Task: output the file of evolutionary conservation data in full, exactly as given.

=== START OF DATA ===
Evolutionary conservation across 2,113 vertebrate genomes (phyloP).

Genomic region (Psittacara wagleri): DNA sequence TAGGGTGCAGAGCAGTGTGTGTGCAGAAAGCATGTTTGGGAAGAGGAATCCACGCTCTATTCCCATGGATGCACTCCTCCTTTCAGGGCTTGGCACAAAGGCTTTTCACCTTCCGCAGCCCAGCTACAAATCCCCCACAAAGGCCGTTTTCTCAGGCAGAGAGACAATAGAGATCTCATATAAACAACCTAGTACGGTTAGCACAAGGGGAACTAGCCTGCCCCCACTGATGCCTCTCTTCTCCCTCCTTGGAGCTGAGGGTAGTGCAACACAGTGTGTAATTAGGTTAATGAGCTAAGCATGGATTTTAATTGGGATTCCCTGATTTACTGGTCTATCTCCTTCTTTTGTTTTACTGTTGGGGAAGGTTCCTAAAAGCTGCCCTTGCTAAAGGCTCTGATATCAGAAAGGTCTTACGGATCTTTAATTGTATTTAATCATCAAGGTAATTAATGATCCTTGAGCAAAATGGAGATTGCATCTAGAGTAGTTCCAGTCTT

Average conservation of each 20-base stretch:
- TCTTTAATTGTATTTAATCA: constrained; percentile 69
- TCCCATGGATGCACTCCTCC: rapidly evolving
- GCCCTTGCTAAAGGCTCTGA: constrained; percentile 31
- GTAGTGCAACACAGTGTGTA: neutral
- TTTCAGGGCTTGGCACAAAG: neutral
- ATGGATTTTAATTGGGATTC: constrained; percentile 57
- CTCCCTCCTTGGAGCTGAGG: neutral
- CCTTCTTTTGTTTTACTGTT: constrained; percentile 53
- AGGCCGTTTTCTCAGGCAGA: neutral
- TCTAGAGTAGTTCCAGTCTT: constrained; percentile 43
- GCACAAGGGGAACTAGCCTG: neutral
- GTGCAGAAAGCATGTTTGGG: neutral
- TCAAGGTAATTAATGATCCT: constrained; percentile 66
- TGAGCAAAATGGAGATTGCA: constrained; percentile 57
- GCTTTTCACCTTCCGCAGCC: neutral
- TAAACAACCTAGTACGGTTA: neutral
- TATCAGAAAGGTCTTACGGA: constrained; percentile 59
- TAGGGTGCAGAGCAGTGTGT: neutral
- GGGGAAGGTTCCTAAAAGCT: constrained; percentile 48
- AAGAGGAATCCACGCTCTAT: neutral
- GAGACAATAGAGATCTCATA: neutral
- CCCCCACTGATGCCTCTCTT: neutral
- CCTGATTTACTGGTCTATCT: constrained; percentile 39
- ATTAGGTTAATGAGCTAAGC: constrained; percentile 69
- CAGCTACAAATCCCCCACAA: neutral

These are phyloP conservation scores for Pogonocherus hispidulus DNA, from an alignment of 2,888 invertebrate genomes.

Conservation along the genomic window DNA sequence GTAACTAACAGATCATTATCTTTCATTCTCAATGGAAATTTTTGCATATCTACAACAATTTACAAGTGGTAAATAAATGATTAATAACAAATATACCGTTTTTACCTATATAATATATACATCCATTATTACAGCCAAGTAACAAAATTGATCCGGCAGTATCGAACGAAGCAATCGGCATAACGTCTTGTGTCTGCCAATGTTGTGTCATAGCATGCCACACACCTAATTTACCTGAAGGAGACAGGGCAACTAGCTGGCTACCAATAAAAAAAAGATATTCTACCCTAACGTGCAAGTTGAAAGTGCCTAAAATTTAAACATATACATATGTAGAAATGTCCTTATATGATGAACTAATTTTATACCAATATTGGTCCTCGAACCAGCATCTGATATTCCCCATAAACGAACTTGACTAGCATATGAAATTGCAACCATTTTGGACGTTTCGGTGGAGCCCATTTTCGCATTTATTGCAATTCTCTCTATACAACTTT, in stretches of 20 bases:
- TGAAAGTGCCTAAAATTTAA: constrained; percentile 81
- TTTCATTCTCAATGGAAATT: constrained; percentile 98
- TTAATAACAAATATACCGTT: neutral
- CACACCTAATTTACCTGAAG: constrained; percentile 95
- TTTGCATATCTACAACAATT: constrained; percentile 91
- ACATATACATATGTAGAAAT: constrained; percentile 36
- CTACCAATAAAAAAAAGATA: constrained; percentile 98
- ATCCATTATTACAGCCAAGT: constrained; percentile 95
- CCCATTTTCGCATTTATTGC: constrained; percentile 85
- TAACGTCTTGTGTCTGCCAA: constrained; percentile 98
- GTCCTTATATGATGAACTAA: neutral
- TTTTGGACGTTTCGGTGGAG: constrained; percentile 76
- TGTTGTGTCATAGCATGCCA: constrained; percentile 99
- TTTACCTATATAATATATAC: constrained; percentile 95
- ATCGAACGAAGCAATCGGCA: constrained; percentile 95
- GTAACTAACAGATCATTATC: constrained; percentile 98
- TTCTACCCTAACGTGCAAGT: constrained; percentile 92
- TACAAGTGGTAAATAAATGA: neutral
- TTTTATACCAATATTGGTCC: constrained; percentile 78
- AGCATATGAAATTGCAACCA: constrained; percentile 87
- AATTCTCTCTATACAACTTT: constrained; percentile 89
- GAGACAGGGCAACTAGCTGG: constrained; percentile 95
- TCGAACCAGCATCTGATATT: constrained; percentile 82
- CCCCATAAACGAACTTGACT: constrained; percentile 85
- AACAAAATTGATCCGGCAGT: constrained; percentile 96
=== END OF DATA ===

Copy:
Evolutionary conservation across 2,113 vertebrate genomes (phyloP).

Genomic region (Psittacara wagleri): DNA sequence TAGGGTGCAGAGCAGTGTGTGTGCAGAAAGCATGTTTGGGAAGAGGAATCCACGCTCTATTCCCATGGATGCACTCCTCCTTTCAGGGCTTGGCACAAAGGCTTTTCACCTTCCGCAGCCCAGCTACAAATCCCCCACAAAGGCCGTTTTCTCAGGCAGAGAGACAATAGAGATCTCATATAAACAACCTAGTACGGTTAGCACAAGGGGAACTAGCCTGCCCCCACTGATGCCTCTCTTCTCCCTCCTTGGAGCTGAGGGTAGTGCAACACAGTGTGTAATTAGGTTAATGAGCTAAGCATGGATTTTAATTGGGATTCCCTGATTTACTGGTCTATCTCCTTCTTTTGTTTTACTGTTGGGGAAGGTTCCTAAAAGCTGCCCTTGCTAAAGGCTCTGATATCAGAAAGGTCTTACGGATCTTTAATTGTATTTAATCATCAAGGTAATTAATGATCCTTGAGCAAAATGGAGATTGCATCTAGAGTAGTTCCAGTCTT

Average conservation of each 20-base stretch:
- TCTTTAATTGTATTTAATCA: constrained; percentile 69
- TCCCATGGATGCACTCCTCC: rapidly evolving
- GCCCTTGCTAAAGGCTCTGA: constrained; percentile 31
- GTAGTGCAACACAGTGTGTA: neutral
- TTTCAGGGCTTGGCACAAAG: neutral
- ATGGATTTTAATTGGGATTC: constrained; percentile 57
- CTCCCTCCTTGGAGCTGAGG: neutral
- CCTTCTTTTGTTTTACTGTT: constrained; percentile 53
- AGGCCGTTTTCTCAGGCAGA: neutral
- TCTAGAGTAGTTCCAGTCTT: constrained; percentile 43
- GCACAAGGGGAACTAGCCTG: neutral
- GTGCAGAAAGCATGTTTGGG: neutral
- TCAAGGTAATTAATGATCCT: constrained; percentile 66
- TGAGCAAAATGGAGATTGCA: constrained; percentile 57
- GCTTTTCACCTTCCGCAGCC: neutral
- TAAACAACCTAGTACGGTTA: neutral
- TATCAGAAAGGTCTTACGGA: constrained; percentile 59
- TAGGGTGCAGAGCAGTGTGT: neutral
- GGGGAAGGTTCCTAAAAGCT: constrained; percentile 48
- AAGAGGAATCCACGCTCTAT: neutral
- GAGACAATAGAGATCTCATA: neutral
- CCCCCACTGATGCCTCTCTT: neutral
- CCTGATTTACTGGTCTATCT: constrained; percentile 39
- ATTAGGTTAATGAGCTAAGC: constrained; percentile 69
- CAGCTACAAATCCCCCACAA: neutral

These are phyloP conservation scores for Pogonocherus hispidulus DNA, from an alignment of 2,888 invertebrate genomes.

Conservation along the genomic window DNA sequence GTAACTAACAGATCATTATCTTTCATTCTCAATGGAAATTTTTGCATATCTACAACAATTTACAAGTGGTAAATAAATGATTAATAACAAATATACCGTTTTTACCTATATAATATATACATCCATTATTACAGCCAAGTAACAAAATTGATCCGGCAGTATCGAACGAAGCAATCGGCATAACGTCTTGTGTCTGCCAATGTTGTGTCATAGCATGCCACACACCTAATTTACCTGAAGGAGACAGGGCAACTAGCTGGCTACCAATAAAAAAAAGATATTCTACCCTAACGTGCAAGTTGAAAGTGCCTAAAATTTAAACATATACATATGTAGAAATGTCCTTATATGATGAACTAATTTTATACCAATATTGGTCCTCGAACCAGCATCTGATATTCCCCATAAACGAACTTGACTAGCATATGAAATTGCAACCATTTTGGACGTTTCGGTGGAGCCCATTTTCGCATTTATTGCAATTCTCTCTATACAACTTT, in stretches of 20 bases:
- TGAAAGTGCCTAAAATTTAA: constrained; percentile 81
- TTTCATTCTCAATGGAAATT: constrained; percentile 98
- TTAATAACAAATATACCGTT: neutral
- CACACCTAATTTACCTGAAG: constrained; percentile 95
- TTTGCATATCTACAACAATT: constrained; percentile 91
- ACATATACATATGTAGAAAT: constrained; percentile 36
- CTACCAATAAAAAAAAGATA: constrained; percentile 98
- ATCCATTATTACAGCCAAGT: constrained; percentile 95
- CCCATTTTCGCATTTATTGC: constrained; percentile 85
- TAACGTCTTGTGTCTGCCAA: constrained; percentile 98
- GTCCTTATATGATGAACTAA: neutral
- TTTTGGACGTTTCGGTGGAG: constrained; percentile 76
- TGTTGTGTCATAGCATGCCA: constrained; percentile 99
- TTTACCTATATAATATATAC: constrained; percentile 95
- ATCGAACGAAGCAATCGGCA: constrained; percentile 95
- GTAACTAACAGATCATTATC: constrained; percentile 98
- TTCTACCCTAACGTGCAAGT: constrained; percentile 92
- TACAAGTGGTAAATAAATGA: neutral
- TTTTATACCAATATTGGTCC: constrained; percentile 78
- AGCATATGAAATTGCAACCA: constrained; percentile 87
- AATTCTCTCTATACAACTTT: constrained; percentile 89
- GAGACAGGGCAACTAGCTGG: constrained; percentile 95
- TCGAACCAGCATCTGATATT: constrained; percentile 82
- CCCCATAAACGAACTTGACT: constrained; percentile 85
- AACAAAATTGATCCGGCAGT: constrained; percentile 96